How Much Will Florida Child Support Be?


One of the most common questions of divorcing parents in Florida is, “How much child support will I pay?” is followed closely by, “How much child support will I pay? In January 2011, the formula for calculating Florida child support amounts in substantial time-sharing situations changed.

The definition of “substantial time sharing” was changed dramatically, starting in January, 2011. This change is important because once the family meets the definition of substantial time sharing, the “gross up” child support calculation method kicks in.

Another change to the Florida calculation of child-support is that the cost of child care is no longer reduced by 25%. The parent paying child care costs now gets full credit when determining if any child support will actually be paid between parents.

Once you have calculated the total family income, the Child Support Guidelines found in the Florida divorce laws of Chapter 61, has a child support chart. Once you find that “Guidelines amount” on the chart, it is a matter of working through the formula on the Florida Child Support Guidelines Worksheet.

It can be tricky calculating the amount of child support in Florida family law cases. Don’t worry. We have you covered in the DIY Divorce Crash Course. My step by step system guides parents through every step of representing yourself in a Florida divorce, including a comprehensive Parenting Plan and the Florida child support calculation.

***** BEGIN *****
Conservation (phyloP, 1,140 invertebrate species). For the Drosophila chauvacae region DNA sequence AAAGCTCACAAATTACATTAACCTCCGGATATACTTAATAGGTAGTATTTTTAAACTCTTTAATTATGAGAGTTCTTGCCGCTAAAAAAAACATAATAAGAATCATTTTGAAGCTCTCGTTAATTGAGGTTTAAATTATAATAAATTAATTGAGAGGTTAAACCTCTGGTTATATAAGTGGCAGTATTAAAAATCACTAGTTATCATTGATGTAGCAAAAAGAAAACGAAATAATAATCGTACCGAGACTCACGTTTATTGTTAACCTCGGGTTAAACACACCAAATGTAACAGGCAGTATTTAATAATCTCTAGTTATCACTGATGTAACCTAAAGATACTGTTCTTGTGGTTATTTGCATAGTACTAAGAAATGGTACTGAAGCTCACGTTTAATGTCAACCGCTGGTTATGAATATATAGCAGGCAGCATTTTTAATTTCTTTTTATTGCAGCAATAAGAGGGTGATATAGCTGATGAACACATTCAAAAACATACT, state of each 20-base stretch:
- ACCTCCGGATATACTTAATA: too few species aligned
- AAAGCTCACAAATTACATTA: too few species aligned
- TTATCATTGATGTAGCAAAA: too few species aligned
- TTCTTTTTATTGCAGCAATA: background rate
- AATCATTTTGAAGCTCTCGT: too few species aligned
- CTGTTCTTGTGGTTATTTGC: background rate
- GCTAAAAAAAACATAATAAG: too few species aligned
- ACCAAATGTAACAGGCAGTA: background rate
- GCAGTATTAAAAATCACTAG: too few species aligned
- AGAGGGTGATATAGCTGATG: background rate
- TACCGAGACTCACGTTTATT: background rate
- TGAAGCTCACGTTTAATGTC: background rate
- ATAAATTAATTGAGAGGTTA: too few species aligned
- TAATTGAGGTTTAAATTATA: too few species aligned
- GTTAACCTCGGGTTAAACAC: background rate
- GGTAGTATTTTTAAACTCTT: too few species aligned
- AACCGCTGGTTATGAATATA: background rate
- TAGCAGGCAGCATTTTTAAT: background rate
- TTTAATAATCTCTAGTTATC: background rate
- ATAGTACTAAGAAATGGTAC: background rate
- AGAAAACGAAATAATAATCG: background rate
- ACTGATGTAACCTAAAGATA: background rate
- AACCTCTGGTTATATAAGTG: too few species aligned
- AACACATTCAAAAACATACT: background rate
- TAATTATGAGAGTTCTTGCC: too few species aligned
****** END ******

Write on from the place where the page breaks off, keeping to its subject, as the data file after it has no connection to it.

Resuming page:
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3 thoughts on “How Much Will Florida Child Support Be?

  • Tom Chase

    Can someone help? My divorce agreement states that I pay a certain amount of child support for 3 children ($1800/mth, $600/mth/child). It also states that if it should become a situation where any one of the children should be staying with me to the point where it would be considered “substantial time-sharing”, that regardless, it will still be considered as though it was not “substantial time-sharing” and shall not effect the monthly child support amount. I agreed to that only because I wasn’t worried about going through the trouble of changing the support if it became 40 or 50% HOWEVER I now have my oldest child living with me full time and she essentially refuses to visit with her mother. The mother does not want to give up that daughters child support and is taking me to court in late August (because I stopped paying that child’s portion back in March). Does she actually have a case?? I cannot believe for a second that a judge would allow the definition of substantial time-sharing to include 100% of the time, with essentially no timesharing! I really appreciate any assistance or guidance anyone can provide. Thanks!

      • Tom Chase

        I will be petitioning a change in child support due to the change in residence but did not know I needed to also petition to modify change in residence? Also, regardless of the court order, is it not possible that once the judge hears the case, that he could simply agree with me and modify the child support that very moment (and not make me pay back what I have withheld)? We did provide a letter to my “ex” asking her to agree to these changes back in March but she refused so at least we made an effort. Since she refused, we decided not to petition the courts and instead leave the ball in her court – which of course she is now pursuing it.

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